Commemorated on March 29
Mark, Jona and Vassa are venerated as among the originating fathers of the
It is unknown
precisely, when the first hermit monks settled by the Kamenets stream in the
natural caves of the hill, which the local inhabitants called "the holy
hill". The monastery chronicle presents an account of eye-witnesses,
hunter-trappers from Izborsk by the nickname of Selishi: "Once by chance
we came with our father to the outlying hill, where now is the church of the
Mother of God, and heard what seemed church singing; they sang harmoniously and
reverently, but the singers could not be seen, and the air was filled with the
fragrance of incense".
Of the first elders
of the Pskovo-Pechersk monastery only Mark alone is known by name. About him it
testifies: "First at the beginning a certain elder was living at the
Kamenets floodage by the cave, of whom certain fishermen caught sight of at the
three rocks, lying over the cave of the Most Holy Mother of God church; but we
were not able to discover anything known about this one, – who the elder was
nor his lineage, nor how and from whence he came to this place, nor how long he
dwelt there nor how he died". The second hegumen of the Pechersk monastery
bore the name of Starets (elder) Mark in the monastery Synodikon. The Monk
Kornilii (Comm. 20 February) as hegumen doubted the veracity of this
inscription and he ordered that the name be erased from the Synodikon. Suddenly
he became grievously ill and had a revelation, that this was in punishment for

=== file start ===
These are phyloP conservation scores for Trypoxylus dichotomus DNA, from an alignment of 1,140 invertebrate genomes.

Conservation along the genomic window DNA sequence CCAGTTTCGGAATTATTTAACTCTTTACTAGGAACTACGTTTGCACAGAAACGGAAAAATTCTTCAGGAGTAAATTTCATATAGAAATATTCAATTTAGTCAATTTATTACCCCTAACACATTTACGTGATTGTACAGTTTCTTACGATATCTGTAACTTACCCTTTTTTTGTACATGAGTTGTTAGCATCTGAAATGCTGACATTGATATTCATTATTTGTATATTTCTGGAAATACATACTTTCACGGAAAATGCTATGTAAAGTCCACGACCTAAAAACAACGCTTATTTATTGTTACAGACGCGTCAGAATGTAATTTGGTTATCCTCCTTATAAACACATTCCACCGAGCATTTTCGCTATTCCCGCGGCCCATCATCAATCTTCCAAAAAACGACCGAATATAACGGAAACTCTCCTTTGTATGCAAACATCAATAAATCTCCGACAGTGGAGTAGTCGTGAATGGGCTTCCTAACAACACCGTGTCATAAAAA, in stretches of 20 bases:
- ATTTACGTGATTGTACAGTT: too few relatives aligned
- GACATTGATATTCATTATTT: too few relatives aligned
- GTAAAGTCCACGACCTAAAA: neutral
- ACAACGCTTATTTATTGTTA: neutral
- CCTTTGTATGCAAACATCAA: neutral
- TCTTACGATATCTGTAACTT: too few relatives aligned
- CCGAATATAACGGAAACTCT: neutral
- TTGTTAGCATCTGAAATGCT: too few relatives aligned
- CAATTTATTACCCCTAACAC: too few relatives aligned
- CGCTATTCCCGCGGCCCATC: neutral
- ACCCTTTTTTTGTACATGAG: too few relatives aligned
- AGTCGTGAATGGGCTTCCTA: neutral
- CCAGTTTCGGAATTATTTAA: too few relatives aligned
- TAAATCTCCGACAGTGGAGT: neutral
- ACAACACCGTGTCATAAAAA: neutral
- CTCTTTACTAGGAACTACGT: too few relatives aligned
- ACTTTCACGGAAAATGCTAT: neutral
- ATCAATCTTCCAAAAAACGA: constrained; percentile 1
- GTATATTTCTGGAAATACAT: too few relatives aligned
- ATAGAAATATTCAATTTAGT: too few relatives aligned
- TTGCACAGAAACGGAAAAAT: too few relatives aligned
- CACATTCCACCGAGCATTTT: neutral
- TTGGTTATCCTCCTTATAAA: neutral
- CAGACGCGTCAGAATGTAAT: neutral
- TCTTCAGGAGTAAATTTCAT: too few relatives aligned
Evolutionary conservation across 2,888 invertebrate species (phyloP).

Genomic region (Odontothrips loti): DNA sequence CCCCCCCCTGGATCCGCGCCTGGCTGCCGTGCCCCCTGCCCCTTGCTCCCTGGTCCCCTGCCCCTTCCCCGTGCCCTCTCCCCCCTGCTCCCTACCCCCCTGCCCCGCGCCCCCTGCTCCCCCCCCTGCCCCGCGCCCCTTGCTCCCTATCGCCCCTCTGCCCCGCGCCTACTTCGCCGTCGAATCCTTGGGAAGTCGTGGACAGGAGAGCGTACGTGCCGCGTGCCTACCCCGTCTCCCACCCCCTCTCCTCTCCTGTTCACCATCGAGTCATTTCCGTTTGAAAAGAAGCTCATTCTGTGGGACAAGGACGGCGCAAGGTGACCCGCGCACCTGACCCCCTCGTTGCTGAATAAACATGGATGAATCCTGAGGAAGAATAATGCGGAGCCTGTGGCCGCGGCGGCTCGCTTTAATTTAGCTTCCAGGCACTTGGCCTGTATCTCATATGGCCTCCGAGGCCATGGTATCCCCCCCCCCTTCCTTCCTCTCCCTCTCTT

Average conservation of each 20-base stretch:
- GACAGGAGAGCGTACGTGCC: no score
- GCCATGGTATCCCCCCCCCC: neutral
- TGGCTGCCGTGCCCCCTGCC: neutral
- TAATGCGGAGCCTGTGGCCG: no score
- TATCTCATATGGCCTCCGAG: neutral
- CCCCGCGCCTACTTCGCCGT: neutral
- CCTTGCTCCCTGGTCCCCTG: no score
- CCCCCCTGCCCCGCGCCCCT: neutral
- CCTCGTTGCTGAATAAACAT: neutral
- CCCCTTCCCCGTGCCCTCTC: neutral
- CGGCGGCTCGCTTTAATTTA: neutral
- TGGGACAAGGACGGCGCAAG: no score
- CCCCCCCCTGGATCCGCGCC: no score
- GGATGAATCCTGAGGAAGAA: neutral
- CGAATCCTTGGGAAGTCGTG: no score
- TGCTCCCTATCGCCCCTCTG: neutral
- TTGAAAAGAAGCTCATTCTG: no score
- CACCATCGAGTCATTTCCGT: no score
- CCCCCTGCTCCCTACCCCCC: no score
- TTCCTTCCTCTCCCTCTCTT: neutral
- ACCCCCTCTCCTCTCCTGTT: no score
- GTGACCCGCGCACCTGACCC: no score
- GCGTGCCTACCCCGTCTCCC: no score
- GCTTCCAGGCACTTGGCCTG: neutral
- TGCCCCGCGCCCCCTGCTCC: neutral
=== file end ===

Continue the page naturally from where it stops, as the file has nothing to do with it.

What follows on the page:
ordering to strike out the name of the Monk Mark from the monastery diptych.
Begging forgiveness with tearful prayer at the grave of the Starets Mark,
Hegumen Kornilii put back his holy name. When the cave church of the Uspenie
(Dormition) of the Most Holy Mother of God was dug out and the burial caves
expanded, the Hegumen Dorophei found the grave of the Monk Mark in decay, but
his relics and clothing undecayed.
In the year 1472 the
peasant Ivan Dement'ev cut down the forest on the steep hill. One of the felled
trees rolled downhill, tearing out of the ground by its roots another tree. The
slide opened up the entrance to a cave, over which was the inscription: "A
cave built by God". (There is a tradition about this, that a certain
fool-for-Christ the Monk Varlaam frequently came to the cave and wiped away
this inscription, but that it every time miraculously re-appeared).
To this holy spot,
prayed in by the first ascetics, there came from elsewhere the priest John
nicknamed "Shestnik". He was a native of "the Moscow lands"
and served as priest at Iur'ev (now Tartu) in "a right-believing church,
established by Pskov people" and named for Saint Nicholas and the
GreatMartyr George, and he together with the Priest Isidor spiritually
nourished the Russians living there. In 1470 Father John was compelled to flee
with his family to Pskov under persecution from the German-Catholics. Having
learned of the martyr's end of his comrade (the commemoration of PriestMartyr